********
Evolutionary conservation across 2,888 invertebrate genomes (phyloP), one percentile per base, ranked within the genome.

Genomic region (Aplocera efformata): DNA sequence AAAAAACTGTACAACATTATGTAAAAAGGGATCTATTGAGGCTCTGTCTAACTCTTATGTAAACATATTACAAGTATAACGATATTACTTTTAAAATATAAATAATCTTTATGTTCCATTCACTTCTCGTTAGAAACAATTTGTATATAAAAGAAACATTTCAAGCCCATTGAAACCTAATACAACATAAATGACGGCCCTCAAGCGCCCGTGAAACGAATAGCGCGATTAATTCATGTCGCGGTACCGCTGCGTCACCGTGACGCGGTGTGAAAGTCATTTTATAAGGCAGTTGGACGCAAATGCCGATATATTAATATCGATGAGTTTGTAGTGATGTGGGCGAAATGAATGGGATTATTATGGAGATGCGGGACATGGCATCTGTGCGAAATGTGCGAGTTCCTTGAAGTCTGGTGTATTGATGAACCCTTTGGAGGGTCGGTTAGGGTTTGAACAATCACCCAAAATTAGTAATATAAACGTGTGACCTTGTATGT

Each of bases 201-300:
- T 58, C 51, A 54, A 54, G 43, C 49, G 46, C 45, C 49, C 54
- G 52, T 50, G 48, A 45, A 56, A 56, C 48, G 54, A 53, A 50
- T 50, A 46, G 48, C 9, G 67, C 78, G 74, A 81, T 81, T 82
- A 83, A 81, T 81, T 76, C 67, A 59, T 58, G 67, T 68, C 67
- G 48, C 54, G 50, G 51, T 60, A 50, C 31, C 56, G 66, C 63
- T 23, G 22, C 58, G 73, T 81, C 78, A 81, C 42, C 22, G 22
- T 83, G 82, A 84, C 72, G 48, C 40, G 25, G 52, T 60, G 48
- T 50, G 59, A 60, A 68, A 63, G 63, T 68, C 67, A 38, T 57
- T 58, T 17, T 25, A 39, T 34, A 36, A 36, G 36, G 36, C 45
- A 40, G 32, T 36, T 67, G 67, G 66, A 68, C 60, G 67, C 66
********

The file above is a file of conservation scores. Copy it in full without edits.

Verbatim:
Evolutionary conservation across 2,888 invertebrate genomes (phyloP), one percentile per base, ranked within the genome.

Genomic region (Aplocera efformata): DNA sequence AAAAAACTGTACAACATTATGTAAAAAGGGATCTATTGAGGCTCTGTCTAACTCTTATGTAAACATATTACAAGTATAACGATATTACTTTTAAAATATAAATAATCTTTATGTTCCATTCACTTCTCGTTAGAAACAATTTGTATATAAAAGAAACATTTCAAGCCCATTGAAACCTAATACAACATAAATGACGGCCCTCAAGCGCCCGTGAAACGAATAGCGCGATTAATTCATGTCGCGGTACCGCTGCGTCACCGTGACGCGGTGTGAAAGTCATTTTATAAGGCAGTTGGACGCAAATGCCGATATATTAATATCGATGAGTTTGTAGTGATGTGGGCGAAATGAATGGGATTATTATGGAGATGCGGGACATGGCATCTGTGCGAAATGTGCGAGTTCCTTGAAGTCTGGTGTATTGATGAACCCTTTGGAGGGTCGGTTAGGGTTTGAACAATCACCCAAAATTAGTAATATAAACGTGTGACCTTGTATGT

Each of bases 201-300:
- T 58, C 51, A 54, A 54, G 43, C 49, G 46, C 45, C 49, C 54
- G 52, T 50, G 48, A 45, A 56, A 56, C 48, G 54, A 53, A 50
- T 50, A 46, G 48, C 9, G 67, C 78, G 74, A 81, T 81, T 82
- A 83, A 81, T 81, T 76, C 67, A 59, T 58, G 67, T 68, C 67
- G 48, C 54, G 50, G 51, T 60, A 50, C 31, C 56, G 66, C 63
- T 23, G 22, C 58, G 73, T 81, C 78, A 81, C 42, C 22, G 22
- T 83, G 82, A 84, C 72, G 48, C 40, G 25, G 52, T 60, G 48
- T 50, G 59, A 60, A 68, A 63, G 63, T 68, C 67, A 38, T 57
- T 58, T 17, T 25, A 39, T 34, A 36, A 36, G 36, G 36, C 45
- A 40, G 32, T 36, T 67, G 67, G 66, A 68, C 60, G 67, C 66